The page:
Metchosin ecologist Andy MacKinnon is raising alarm bells for arbutus trees, as many are falling victim to a fungus called leaf blights. The leaves and branches of the trees are turning brown or black and then dropping off, eventually killing them. (Dawn Gibson/News Staff)

Vancouver Island arbutus trees fighting for survival against parasites

Many trees weakened, turning black or brown and dying, says local ecologist

  • Apr. 18, 2021 12:00 a.m.

A beloved native tree species is in trouble throughout the south Island.

Metchosin ecologist Andy MacKinnon is raising alarm bells for arbutus trees, as many are falling victim to a fungus called leaf blights. The leaf blights are a parasite to arbutuses, which have likely lived with the arbutus trees for a millennium, said MacKinnon.

“In a proper host-parasite relationship, the parasite doesn’t kill the host, it’s not a good strategy,” said MacKinnon. “But for whatever reason, these leaf blights are now having a rather severe effect on the arbutus trees. We are seeing their leaves and branches turn brown or black and then drop.”

MacKinnon said the parasites are affecting arbutus trees all over the area, and that a similar phenomena happened about five years ago, but not to this degree.

“It’s an unfortunate thing, because this is such a severe event, it is likely to kill a lot of the trees,” said MacKinnon. “Arbutus trees are a beloved tree to many people. They have magnificent, sweet-scented flowers and bright orange berries, and the magical, multi-coloured bark. They are a treasure.”

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Arbutus is the only broad-leaf evergreen tree in Canada, and their populations here only reach the southeast regions of Vancouver Island, some Gulf Islands, as well as bits of the Lower Mainland.

“This area is the very northern end of the range for the arbutus. It is a wonderful and beautiful plant, with such a limited extent in Canada, so it is tragic to see all of these problems with it,” said MacKinnon. “They are a very different sort of tree for our forests in this area, which tend to be dominated by conifers such as Douglas fir and red cedars.”

Through his studies, MacKinnon attributes the issue to climate change, as the hotter, dryer, extended summers could be leaving arbutus trees in a weakened state, unable to ward off the fungus.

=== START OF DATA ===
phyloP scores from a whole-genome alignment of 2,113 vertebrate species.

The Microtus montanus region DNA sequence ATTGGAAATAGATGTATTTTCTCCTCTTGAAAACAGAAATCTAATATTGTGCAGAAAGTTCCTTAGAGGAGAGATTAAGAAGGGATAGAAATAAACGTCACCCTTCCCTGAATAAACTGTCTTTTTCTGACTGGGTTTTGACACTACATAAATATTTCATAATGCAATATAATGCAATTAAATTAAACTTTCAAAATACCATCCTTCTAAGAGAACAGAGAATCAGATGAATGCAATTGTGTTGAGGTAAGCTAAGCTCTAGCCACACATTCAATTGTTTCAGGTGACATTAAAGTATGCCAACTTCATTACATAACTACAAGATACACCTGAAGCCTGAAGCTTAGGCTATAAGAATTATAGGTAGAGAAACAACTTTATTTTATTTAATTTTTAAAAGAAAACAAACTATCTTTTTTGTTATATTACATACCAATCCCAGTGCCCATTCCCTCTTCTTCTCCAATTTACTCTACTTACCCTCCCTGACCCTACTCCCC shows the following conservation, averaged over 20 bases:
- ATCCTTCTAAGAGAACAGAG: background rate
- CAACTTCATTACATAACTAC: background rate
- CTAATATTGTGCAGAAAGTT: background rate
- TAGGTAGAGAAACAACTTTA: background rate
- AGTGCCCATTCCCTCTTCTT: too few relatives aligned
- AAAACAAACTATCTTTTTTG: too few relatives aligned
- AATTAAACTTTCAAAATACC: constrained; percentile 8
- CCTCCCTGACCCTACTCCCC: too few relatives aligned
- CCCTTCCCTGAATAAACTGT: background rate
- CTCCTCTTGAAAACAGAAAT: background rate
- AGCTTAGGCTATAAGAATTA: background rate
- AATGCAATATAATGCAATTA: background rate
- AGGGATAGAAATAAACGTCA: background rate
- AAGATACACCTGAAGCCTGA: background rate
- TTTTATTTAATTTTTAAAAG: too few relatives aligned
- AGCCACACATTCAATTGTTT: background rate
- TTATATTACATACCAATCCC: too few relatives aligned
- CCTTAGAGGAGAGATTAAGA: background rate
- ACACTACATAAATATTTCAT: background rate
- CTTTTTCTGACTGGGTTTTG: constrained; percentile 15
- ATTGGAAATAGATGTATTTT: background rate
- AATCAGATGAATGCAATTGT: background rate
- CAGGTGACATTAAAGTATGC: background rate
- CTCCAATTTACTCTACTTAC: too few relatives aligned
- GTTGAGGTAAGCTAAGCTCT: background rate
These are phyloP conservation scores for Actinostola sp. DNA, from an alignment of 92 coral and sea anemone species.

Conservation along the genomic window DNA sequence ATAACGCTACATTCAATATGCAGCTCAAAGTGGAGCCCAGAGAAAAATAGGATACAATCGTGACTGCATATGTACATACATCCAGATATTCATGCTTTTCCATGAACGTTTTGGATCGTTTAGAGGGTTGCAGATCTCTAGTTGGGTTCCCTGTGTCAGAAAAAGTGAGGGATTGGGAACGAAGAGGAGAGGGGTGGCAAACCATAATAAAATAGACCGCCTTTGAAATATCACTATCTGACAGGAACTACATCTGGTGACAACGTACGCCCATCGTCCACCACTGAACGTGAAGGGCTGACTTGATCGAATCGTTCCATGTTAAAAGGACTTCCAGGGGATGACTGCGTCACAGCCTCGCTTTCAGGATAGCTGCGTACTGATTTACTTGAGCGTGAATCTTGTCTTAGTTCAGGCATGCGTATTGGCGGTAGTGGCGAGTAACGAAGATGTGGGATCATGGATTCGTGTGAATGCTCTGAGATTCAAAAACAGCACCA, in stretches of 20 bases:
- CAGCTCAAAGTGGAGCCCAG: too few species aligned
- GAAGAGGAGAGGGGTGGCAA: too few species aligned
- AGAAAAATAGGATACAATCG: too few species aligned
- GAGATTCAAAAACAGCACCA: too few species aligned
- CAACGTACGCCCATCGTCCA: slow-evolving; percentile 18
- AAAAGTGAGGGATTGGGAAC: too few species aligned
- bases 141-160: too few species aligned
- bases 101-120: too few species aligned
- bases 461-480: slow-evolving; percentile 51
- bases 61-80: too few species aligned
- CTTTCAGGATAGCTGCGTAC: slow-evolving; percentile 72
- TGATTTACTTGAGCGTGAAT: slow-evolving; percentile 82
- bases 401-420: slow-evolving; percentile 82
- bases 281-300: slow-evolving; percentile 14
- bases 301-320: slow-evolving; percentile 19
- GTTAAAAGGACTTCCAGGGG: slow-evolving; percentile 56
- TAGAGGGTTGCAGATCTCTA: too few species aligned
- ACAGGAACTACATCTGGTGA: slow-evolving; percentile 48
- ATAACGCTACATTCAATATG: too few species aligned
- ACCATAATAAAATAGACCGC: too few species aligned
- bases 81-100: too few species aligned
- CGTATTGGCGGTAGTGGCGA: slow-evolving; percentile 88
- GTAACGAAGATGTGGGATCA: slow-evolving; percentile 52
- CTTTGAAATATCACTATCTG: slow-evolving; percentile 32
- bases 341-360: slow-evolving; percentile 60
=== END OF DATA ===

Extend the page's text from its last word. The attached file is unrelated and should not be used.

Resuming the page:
“The summer droughts are longer and more severe than in historical record, and this has put strain on arbutus trees. Some are in deep soils but many root in shallow soil over bedrock, in my observation these are the ones that are most severely affected,” said MacKinnon.

“There are leaf blights every single year, and most years, the trees sustain a little damage and carry on, so the question is why isn’t that happening this year? My interpretation is that we are dealing with some really stressed arbutus trees.”

Arbutus provide nectar flowers for a number of insect species, and the trees’ berries are an important food source for a variety of birds and other animals.

MacKinnon added that if you have an arbutus tree in your yard, offering it a little extra water and attention may help it gain some strength against parasites.

“I am interested and concerned about the fate of our native plants and fungi here,” said MacKinnon. “This is a good reminder that climate change isn’t something that’s going to happen. It’s been happening for a while, and has some important effects. It is a reminder that at some time or other, our governments will have to look seriously at the issue of dealing with climate change. There are bigger forces at play here.”

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Metchosin ecologist Andy MacKinnon is raising alarm bells for arbutus trees, as many are falling victim to a fungus called leaf blights. The leaves and branches of the trees are turning brown or black and then dropping off, eventually killing them. (Dawn Gibson/News Staff)

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